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Markey throws his support behind the medical bill opposed by Warren

Senator Ed Markey at a Boston event in September.Jessica Rinaldi/Globe Staff

Senator Edward Markey on Monday threw his support behind the latest version of the 21st Century Cures Act, federal legislation that includes $1 billion for opioid recovery and treatment programs.

The bill, which overwhelmingly passed the House last week, also promotes cancer research and pledges close to $5 billion for medical research over the next decade.

Markey, a Massachusetts Democrat, has pushed for the opioid funding in the bill, saying communities are being “devastated by opioid addiction and overdoses across the country.”

“The funding in this legislation will be the help they need to save lives right now,” Markey said in a statement. “This funding will provide hope to the individuals and families suffering with addiction in Massachusetts who cannot find a bed for detox or a provider for long-term treatment and recovery.”


Markey added that the legislation also “includes medical and research funding that is the lifeblood of Massachusetts’s innovation economy, supporting the development of the breakthroughs and cures for cancer, Alzheimer’s, and other deadly diseases.”

Last week, Governor Charlie Baker came out in support of the medical innovation bill as an effort to “expedite new ways to treat disease and addiction — including the opioid and heroin crisis that has devastated every corner of our state.”

Senator Elizabeth Warren has criticized the legislation, contending it has been hijacked by the pharmaceutical industry and would be costly for consumers.

“Does the Senate work for big pharma that hires the lobbyists and makes the campaign contributions, or does the Senate work for American people who actually sent us here?” she asked, speaking on the Senate floor on Nov. 28.

Markey has played an active role in endorsing the expansion of addiction treatment programs. Last month, he wrote a letter with three other Senate Democrats asking the Senate’s majority leader, Mitch McConnell, and minority leader, Harry Reid, to “help quell this epidemic” by approving the legislation.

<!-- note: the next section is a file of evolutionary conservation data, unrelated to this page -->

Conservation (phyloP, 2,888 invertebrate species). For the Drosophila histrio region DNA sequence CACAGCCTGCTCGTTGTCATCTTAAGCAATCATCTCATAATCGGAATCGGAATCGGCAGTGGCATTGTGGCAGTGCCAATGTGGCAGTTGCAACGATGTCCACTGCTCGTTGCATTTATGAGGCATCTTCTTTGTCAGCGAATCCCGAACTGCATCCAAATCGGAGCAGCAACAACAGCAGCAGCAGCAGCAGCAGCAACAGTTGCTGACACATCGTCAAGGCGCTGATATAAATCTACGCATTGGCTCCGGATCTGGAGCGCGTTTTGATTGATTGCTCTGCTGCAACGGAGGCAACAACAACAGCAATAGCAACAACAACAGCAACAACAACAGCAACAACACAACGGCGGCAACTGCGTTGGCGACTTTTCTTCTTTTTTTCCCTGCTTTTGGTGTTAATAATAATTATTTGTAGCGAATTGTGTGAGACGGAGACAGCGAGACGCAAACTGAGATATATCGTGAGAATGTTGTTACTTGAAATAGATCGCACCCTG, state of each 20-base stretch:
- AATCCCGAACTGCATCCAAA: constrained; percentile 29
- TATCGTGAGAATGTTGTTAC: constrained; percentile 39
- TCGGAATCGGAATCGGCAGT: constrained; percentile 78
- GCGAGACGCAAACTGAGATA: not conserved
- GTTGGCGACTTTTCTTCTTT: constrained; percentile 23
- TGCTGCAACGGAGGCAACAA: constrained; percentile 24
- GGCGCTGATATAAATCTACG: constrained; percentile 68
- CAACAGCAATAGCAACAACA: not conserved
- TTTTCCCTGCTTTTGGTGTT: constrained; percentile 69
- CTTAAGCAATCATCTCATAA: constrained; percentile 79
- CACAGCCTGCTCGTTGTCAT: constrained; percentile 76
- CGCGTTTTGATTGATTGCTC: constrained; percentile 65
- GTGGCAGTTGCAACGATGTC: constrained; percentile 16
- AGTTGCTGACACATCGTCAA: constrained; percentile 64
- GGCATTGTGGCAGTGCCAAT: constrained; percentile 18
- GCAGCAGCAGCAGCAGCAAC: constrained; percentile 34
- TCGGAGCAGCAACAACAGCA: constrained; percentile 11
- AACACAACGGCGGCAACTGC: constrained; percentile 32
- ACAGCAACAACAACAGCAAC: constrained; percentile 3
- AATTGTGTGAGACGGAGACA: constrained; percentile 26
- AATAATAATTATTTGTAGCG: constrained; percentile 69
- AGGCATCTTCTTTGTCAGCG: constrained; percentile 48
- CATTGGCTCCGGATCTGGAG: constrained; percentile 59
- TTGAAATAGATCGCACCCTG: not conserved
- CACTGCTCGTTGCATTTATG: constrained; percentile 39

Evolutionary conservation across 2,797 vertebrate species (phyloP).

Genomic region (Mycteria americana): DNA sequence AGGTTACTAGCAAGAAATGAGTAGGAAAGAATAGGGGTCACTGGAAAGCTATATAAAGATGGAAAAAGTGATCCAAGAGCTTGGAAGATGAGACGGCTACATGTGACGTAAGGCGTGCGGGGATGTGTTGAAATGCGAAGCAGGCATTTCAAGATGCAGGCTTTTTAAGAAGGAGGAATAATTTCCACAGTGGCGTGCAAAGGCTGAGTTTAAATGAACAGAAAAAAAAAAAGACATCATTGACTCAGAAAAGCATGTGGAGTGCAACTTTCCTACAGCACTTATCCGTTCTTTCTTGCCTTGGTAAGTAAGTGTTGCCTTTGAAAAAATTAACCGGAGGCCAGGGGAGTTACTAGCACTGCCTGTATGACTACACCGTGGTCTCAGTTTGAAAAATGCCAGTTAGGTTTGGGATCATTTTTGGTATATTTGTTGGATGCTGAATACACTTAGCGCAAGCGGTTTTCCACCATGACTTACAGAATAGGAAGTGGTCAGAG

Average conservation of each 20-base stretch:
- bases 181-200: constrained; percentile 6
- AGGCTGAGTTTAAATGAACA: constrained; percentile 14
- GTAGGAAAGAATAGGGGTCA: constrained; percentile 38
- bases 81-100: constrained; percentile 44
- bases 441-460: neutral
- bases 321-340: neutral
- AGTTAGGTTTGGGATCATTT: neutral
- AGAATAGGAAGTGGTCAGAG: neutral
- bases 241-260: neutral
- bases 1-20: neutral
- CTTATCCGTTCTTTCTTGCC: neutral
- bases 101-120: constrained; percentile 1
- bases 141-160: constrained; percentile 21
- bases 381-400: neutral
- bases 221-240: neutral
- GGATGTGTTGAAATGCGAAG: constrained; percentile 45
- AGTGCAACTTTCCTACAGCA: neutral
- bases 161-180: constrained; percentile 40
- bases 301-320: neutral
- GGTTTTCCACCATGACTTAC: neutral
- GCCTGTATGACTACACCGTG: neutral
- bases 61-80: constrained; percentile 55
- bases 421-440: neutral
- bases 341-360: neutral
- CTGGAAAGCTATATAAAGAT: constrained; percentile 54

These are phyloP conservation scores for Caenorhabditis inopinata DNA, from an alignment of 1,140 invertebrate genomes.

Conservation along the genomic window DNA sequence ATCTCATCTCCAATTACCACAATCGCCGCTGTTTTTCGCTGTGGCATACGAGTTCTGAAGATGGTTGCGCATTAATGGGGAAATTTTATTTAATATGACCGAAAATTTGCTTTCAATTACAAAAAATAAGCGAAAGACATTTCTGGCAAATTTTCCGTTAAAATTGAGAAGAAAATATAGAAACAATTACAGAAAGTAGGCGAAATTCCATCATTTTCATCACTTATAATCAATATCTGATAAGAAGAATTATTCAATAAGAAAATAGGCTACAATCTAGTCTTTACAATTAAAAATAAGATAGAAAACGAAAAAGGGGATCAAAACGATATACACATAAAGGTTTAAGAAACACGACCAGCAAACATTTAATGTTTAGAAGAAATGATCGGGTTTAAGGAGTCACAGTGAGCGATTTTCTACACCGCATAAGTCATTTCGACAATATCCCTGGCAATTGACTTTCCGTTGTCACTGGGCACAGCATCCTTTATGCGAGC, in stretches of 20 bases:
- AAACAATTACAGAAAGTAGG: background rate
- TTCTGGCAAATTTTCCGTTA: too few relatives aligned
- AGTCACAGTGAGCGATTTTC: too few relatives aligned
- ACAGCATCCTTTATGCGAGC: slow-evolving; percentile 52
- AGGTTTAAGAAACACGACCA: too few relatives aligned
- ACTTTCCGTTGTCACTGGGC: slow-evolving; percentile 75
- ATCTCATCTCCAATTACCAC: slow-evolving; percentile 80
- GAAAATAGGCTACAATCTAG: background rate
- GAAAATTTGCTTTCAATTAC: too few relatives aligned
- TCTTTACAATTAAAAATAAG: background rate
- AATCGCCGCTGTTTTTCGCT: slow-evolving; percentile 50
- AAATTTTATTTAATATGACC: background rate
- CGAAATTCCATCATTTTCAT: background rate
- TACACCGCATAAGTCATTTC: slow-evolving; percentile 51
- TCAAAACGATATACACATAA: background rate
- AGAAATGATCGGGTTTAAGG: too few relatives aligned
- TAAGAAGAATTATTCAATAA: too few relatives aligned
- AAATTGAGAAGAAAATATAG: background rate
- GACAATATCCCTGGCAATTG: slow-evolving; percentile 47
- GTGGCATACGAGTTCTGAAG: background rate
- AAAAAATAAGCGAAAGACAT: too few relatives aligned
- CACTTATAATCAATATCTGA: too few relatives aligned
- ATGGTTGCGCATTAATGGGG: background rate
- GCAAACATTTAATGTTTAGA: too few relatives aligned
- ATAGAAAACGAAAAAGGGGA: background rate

The senators also pledged to help foster bipartisan support for increased funding for the treatment and prevention of opioid abuse.

“As the end of the year fast approaches, it is past time for Republicans and Democrats to come together to provide emergency funding and increase investments in prevention and treatment services for opioid use, misuse, and use disorders,” the senators wrote. “Until we do, our job is not done and our communities will continue to hurt.”

The latest version of the sweeping bill was released over the Thanksgiving weekend. Giselle Barry, an aide to Markey, said last week the senator was still reviewing it and had not made a decision yet on whether to support it.

But the changes in the latest version were not enough for Warren, who had written part of the bill but has since turned against it.

Addiction treatment advocates started a campaign Wednesday in hopes of persuading Warren to reverse her stance, encouraging the public to call her office and say that “Massachusetts desperately needs” the funds to fight the opioid epidemic.

On Monday, Markey said he still has concerns about the approval and oversight procedures laid out in the legislation. He pledged to monitor its implementation and ensure that protections for patients and consumers are put in place at the US Food and Drug Administration.

“I am pleased that Congress is finally responding with financial resources to the greatest public health crisis facing our nation,” he wrote.


Felicia Gans can be reached at felicia.gans@globe.com. Follow her on Twitter @FeliciaGans.